The roster is diverse and generally plays fairly differently. You’ve got your short-ranged brawlers, longer-range characters, and projectile-heavy ones. Given that the game’s camera can make judging distance a bit iffy, I found myself really loving Luffy since his Dhalsim-like limbs make getting in hits that can either start off small combos, team attacks, or super moves quite easy.


There’s an illusion of depth with the combat due to there being so many things you can do, but the light, heavy, and special-centric combat wears a bit thin. While each character does play slightly differently, battles still have the same basic formula more often than not. However, one benefit to this is that the game does feel fairly well-balanced. There aren’t any characters that feel cheap, and even with Luffy’s long limbs, they’re only going to give you an edge if you connect – and missing a shot with him does leave you open to attack.

As a local multiplayer game, J-Stars is an even bigger mixed bag than its single player experience. The screen is split in half vertically, so the playing area seems really small. The borders around the screens do look good though, but the sea of meters to keep track of is a nightmare. The game is still playable certainly, but it’s far from the best way to play it. Online play is probably the best overall experience in the game. The single player modes may all have different names, but they’re 99% the same. Online, you know you’re going to get fast-paced arena combat. This expectation means that it’s something you can look forward to. Sure, a bit of lag hurts things sometimes, but for a flashy game it’s not too bad and it runs fairly well offline too.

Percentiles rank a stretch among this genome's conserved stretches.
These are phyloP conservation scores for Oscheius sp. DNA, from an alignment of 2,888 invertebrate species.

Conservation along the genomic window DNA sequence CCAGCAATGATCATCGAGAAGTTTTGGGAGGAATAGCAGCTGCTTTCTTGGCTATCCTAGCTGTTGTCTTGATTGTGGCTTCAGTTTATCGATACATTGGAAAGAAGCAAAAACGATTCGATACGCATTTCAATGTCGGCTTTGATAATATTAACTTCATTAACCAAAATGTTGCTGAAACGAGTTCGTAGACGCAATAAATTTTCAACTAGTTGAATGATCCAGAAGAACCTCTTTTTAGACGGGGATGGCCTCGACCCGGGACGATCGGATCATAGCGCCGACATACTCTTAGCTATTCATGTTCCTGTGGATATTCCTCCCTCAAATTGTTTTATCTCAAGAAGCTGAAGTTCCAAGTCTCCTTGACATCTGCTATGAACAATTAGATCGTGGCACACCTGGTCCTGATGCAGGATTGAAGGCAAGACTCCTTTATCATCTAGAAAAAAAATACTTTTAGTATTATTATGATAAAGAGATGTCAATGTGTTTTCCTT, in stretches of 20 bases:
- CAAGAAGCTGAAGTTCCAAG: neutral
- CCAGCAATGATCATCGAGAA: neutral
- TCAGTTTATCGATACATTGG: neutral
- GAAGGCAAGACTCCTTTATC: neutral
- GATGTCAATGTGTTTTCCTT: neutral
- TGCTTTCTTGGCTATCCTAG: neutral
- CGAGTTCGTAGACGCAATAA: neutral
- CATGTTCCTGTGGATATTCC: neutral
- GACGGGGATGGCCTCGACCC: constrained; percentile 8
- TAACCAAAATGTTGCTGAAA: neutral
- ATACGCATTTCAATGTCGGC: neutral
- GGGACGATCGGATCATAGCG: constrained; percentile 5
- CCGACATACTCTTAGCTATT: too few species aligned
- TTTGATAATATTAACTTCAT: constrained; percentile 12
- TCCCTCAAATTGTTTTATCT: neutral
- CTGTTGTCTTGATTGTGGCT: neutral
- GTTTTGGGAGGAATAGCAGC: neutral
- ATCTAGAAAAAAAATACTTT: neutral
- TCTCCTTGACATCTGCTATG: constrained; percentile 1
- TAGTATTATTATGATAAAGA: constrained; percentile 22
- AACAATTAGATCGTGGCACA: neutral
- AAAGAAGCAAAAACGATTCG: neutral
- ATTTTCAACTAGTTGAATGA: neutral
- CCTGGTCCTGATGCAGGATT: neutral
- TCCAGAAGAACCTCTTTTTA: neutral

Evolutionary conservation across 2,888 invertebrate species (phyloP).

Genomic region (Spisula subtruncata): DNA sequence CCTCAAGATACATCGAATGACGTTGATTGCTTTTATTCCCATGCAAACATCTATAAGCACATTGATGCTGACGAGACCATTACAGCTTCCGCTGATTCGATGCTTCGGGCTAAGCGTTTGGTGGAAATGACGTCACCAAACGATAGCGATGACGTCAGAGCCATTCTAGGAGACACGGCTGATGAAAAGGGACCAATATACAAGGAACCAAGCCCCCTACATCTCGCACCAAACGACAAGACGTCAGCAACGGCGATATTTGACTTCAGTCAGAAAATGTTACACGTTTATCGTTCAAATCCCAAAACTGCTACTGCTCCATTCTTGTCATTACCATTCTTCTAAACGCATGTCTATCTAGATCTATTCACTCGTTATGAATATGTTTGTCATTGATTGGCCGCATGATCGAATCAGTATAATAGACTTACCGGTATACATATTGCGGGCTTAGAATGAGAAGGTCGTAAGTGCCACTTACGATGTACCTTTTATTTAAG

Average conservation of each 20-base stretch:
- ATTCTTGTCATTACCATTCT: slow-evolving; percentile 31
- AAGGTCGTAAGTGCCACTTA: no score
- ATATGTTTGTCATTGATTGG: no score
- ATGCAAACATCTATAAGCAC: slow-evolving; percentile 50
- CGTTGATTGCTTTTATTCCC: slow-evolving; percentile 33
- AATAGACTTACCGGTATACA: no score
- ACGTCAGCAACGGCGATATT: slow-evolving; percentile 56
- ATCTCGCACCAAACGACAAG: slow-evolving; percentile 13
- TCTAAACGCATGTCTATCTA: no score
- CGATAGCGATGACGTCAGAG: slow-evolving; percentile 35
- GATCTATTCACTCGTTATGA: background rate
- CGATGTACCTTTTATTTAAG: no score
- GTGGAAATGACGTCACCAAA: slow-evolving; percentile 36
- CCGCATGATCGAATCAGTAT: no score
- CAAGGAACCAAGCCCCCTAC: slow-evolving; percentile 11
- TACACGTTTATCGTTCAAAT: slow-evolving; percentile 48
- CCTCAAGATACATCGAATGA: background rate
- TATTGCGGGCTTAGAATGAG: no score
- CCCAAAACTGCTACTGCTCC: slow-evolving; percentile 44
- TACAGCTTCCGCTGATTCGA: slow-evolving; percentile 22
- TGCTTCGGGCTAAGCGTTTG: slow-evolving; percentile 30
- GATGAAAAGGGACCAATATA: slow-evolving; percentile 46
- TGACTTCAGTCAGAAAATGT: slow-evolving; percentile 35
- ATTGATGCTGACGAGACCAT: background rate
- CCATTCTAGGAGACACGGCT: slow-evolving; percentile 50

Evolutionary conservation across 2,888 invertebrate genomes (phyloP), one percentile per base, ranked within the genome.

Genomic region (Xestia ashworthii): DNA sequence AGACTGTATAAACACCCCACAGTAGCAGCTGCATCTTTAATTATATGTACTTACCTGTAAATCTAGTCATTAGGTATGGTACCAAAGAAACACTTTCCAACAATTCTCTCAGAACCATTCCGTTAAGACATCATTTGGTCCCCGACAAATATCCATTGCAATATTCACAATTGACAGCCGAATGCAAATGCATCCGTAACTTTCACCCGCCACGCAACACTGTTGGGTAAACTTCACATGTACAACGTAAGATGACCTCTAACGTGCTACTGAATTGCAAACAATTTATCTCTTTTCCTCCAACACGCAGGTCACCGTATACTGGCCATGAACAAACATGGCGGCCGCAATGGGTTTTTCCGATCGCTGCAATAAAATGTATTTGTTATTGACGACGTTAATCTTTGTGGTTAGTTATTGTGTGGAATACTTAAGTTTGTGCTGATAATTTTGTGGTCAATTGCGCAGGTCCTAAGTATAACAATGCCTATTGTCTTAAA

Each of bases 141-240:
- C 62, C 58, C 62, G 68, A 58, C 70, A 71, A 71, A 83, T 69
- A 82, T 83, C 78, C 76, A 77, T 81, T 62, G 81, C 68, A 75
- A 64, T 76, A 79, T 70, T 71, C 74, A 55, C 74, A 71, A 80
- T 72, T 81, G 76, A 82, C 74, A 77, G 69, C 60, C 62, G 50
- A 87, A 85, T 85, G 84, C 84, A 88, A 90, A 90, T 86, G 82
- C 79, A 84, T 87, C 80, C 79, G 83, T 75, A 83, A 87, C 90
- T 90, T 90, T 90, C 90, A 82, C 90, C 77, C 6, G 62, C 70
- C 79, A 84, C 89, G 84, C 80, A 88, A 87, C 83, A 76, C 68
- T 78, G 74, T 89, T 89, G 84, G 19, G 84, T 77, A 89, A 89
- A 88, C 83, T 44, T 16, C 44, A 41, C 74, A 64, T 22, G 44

The game has come under some criticism for not looking all that sharp – and for a PS3 port/cross-generation game, that claim does hold some water. The environments have muddy-looking textures up close, and they break apart in a really cheap and unsatisfying way. Plus, the debris can clutter the screen and make it hard to see, which is made much worse when the camera gets stuck behind you. It also takes a while to move said camera around where you want it.